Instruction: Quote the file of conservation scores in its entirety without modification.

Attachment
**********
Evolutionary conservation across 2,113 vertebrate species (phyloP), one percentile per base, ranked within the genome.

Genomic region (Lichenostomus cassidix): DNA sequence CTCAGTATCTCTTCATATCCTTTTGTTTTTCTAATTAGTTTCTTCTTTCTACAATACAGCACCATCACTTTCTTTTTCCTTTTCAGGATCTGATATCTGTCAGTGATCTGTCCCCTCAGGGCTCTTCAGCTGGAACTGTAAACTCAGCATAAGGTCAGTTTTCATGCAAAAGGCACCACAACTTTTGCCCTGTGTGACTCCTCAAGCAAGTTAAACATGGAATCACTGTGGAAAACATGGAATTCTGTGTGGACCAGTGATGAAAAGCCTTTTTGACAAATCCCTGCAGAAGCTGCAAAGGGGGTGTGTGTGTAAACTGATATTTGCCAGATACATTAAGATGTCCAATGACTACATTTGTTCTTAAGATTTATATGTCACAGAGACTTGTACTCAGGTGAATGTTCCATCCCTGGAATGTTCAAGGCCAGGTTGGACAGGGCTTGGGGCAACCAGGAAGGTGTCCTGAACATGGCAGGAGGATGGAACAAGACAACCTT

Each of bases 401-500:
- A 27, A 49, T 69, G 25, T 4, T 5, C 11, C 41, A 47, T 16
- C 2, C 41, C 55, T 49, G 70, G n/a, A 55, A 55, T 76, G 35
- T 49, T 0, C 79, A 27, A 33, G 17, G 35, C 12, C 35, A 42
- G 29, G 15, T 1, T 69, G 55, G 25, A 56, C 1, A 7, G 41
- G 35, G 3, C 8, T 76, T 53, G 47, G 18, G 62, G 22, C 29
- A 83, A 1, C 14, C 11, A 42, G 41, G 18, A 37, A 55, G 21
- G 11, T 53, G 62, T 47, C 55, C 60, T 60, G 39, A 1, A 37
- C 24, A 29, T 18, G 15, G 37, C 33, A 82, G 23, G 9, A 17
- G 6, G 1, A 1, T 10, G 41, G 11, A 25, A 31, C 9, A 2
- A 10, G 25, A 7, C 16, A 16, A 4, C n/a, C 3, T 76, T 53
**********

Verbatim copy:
Evolutionary conservation across 2,113 vertebrate species (phyloP), one percentile per base, ranked within the genome.

Genomic region (Lichenostomus cassidix): DNA sequence CTCAGTATCTCTTCATATCCTTTTGTTTTTCTAATTAGTTTCTTCTTTCTACAATACAGCACCATCACTTTCTTTTTCCTTTTCAGGATCTGATATCTGTCAGTGATCTGTCCCCTCAGGGCTCTTCAGCTGGAACTGTAAACTCAGCATAAGGTCAGTTTTCATGCAAAAGGCACCACAACTTTTGCCCTGTGTGACTCCTCAAGCAAGTTAAACATGGAATCACTGTGGAAAACATGGAATTCTGTGTGGACCAGTGATGAAAAGCCTTTTTGACAAATCCCTGCAGAAGCTGCAAAGGGGGTGTGTGTGTAAACTGATATTTGCCAGATACATTAAGATGTCCAATGACTACATTTGTTCTTAAGATTTATATGTCACAGAGACTTGTACTCAGGTGAATGTTCCATCCCTGGAATGTTCAAGGCCAGGTTGGACAGGGCTTGGGGCAACCAGGAAGGTGTCCTGAACATGGCAGGAGGATGGAACAAGACAACCTT

Each of bases 401-500:
- A 27, A 49, T 69, G 25, T 4, T 5, C 11, C 41, A 47, T 16
- C 2, C 41, C 55, T 49, G 70, G n/a, A 55, A 55, T 76, G 35
- T 49, T 0, C 79, A 27, A 33, G 17, G 35, C 12, C 35, A 42
- G 29, G 15, T 1, T 69, G 55, G 25, A 56, C 1, A 7, G 41
- G 35, G 3, C 8, T 76, T 53, G 47, G 18, G 62, G 22, C 29
- A 83, A 1, C 14, C 11, A 42, G 41, G 18, A 37, A 55, G 21
- G 11, T 53, G 62, T 47, C 55, C 60, T 60, G 39, A 1, A 37
- C 24, A 29, T 18, G 15, G 37, C 33, A 82, G 23, G 9, A 17
- G 6, G 1, A 1, T 10, G 41, G 11, A 25, A 31, C 9, A 2
- A 10, G 25, A 7, C 16, A 16, A 4, C n/a, C 3, T 76, T 53